Why reality TV and the internet are to blame for Donald Trump

Large swathes of Americans asked themselves "what do I want to watch for the next four years", argues Droga5 London's chief creative officer.

America has spoken: Donald J Trump Esquire has been voted in as the US president-elect. 

But despite all the world expressing their "shock" today at the result, no one should really be surprised.

While protesters take to the streets in cities across the US, they are wasting their energy. 

This was never not going to happen.

What I find particularly striking in the post-mortem is how everyone seems to be getting the "why" wrong in an attempt to understand what could've been done differently.

Here's the thing:

Out-of-work proletariats don’t get Trump elected.

Racists don’t get Trump elected.

A shrinking white majority humbled after eight years of a black president don’t get Trump elected.

The reality is, this outcome was inevitable.

The reason Donald Trump did so well in spite of his shortcomings is down to one thing.

Large swathes of the American people – the same people who watch The Big Bang Theory, open an Avengers movie to the tune of $400m and record every permutation of The Real Housewives of XYZ –looked at their choices and asked themselves a simple question: "What do I want to watch for the next four years?"

So how did we get here?

I believe there was a cultural triangulation that laid the groundwork for this inevitable turn of events to happen. And when I say "inevitable" I only mean the result of the election was preordained based on the candidates chosen to represent both parties. 

1. British-born, LA-based TV producer Mark Burnett and the rise of reality TV

It’s easy to blame Mr  Burnett as he gave Trump a platform and a voice on The Apprentice and took him to the next level of fame, but his influence dates back even further.

In 1999, Burnett introduced Survivor to the American public and in doing so, created a phenomenon that spawned a thousand imitators and made reality television a viable force in home entertainment. 

What that consequently did was acclimatise people to the concept of real life as entertainment. Reality television, of course, isn’t reality, but a constructed version of reality. Nevertheless, it created an environment whereby we accepted behaviours and practices in our own reality as ‘normal’ when beforehand, we would have thought such behaviour surreal or bizarre. Things that may have once seemed absurd were normalised.

2. Around this time, the internet became a force to be reckoned with

Faster download speeds, better browsing experiences and entertainment on tap set the tone for the next decade.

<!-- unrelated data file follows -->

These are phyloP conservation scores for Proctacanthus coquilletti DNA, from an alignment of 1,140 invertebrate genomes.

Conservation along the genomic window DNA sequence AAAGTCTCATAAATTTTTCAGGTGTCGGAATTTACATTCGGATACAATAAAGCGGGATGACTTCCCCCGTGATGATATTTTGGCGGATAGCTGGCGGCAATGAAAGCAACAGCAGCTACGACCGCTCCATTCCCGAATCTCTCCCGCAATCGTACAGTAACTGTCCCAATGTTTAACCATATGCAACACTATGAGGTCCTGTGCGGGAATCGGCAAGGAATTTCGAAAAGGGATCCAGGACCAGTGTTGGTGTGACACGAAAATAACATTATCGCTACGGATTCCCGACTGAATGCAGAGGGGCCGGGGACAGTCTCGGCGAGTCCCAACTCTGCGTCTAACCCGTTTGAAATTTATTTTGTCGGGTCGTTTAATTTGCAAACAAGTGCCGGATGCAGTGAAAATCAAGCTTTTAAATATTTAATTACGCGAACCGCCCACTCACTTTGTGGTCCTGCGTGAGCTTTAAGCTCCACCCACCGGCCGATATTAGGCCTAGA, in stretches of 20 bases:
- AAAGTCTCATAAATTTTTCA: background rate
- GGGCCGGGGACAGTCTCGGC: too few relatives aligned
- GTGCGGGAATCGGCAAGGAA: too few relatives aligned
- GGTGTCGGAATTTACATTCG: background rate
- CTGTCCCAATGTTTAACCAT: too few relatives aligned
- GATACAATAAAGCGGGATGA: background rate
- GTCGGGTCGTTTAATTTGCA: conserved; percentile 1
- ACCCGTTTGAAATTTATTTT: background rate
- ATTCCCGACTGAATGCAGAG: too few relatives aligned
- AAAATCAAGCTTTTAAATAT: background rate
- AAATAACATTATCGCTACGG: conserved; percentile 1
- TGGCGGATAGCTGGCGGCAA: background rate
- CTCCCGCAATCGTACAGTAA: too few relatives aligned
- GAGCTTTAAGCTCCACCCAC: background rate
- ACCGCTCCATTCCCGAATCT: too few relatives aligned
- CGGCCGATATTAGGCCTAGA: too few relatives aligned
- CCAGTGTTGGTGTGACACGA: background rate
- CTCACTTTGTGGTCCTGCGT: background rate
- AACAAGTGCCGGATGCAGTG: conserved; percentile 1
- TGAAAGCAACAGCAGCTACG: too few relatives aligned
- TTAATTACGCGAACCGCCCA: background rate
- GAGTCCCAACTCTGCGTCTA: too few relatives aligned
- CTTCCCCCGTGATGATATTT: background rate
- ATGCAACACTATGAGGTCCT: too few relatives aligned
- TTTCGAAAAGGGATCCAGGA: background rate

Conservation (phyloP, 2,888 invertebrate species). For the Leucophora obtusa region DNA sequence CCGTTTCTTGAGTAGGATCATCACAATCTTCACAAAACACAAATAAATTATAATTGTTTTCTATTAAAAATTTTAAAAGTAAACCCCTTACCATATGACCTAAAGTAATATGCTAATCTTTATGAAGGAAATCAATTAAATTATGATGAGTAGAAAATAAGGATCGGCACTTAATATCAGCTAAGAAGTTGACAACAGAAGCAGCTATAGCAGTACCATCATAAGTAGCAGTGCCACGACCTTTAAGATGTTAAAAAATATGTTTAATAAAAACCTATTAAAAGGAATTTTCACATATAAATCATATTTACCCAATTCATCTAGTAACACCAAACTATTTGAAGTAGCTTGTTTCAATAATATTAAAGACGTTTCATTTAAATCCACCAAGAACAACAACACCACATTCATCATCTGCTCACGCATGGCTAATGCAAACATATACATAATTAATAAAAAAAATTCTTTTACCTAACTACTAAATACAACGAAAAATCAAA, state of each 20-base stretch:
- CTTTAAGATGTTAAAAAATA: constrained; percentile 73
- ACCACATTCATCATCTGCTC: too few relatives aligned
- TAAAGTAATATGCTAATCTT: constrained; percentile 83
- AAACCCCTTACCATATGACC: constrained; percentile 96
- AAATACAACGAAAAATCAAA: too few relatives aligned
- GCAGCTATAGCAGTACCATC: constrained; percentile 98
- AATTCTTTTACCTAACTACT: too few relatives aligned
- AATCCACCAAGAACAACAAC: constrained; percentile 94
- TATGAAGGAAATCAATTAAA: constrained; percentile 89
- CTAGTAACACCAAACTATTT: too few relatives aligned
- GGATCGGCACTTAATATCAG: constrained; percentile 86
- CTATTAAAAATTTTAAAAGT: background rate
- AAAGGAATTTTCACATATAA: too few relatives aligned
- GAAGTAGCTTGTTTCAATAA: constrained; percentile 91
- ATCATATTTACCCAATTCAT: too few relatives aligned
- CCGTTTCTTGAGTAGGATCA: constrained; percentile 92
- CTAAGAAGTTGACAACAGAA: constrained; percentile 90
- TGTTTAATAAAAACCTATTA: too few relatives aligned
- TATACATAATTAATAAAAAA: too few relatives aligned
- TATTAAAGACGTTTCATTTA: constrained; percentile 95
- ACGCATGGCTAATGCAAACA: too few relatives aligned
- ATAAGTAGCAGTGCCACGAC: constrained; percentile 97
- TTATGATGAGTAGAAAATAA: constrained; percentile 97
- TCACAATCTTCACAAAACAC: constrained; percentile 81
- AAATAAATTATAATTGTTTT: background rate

We grew accustomed to constant distraction. Smart phones further served to keep us occupied without interruption, to the point that downtime became wasted time. Switching off became a cultural stigma. We keep our devices by our bedside and the world is filled with more content than we could possibly consume in several lifetimes. Life is entertainment.

3. Social media and the rise of curated content

In an attempt to optimise our entertainment experiences, algorithms determined what we liked to look at, read about, consume and who we liked to hear from. Instead of our purview being an amalgam of what we like and what the world randomly offers up to us, we became more siloed, our tastes and opinions being reinforced by more of the same and validated by like-minded individuals.

The world stops outside of our frame of vision.

I feel like this is why we are where we are. Sure, there are other circumstances at play but you don’t get close to 60 million votes because that many people are disenfranchised and mad at the system.

Hillary Clinton won the popular vote but an opponent with zero electoral experience or know-how doesn’t come within 200,000 votes unless they’ve got a selling point. He’s an entertainer. He knows how to entertain. It just so happens the role he chose to inhabit was that of  "political candidate".

One of the most truthful accurate things Trump said last week: "I didn’t have to bring J-Lo or Jay Z – the only way she [Clinton] gets anybody. I am here all by myself. Just me – no guitar, no piano, no nothing." And he's right. He's the show.

You don’t buy a ticket to a concert for the supporting acts.

David Kolbusz is the chief creative officer at Droga5 London.

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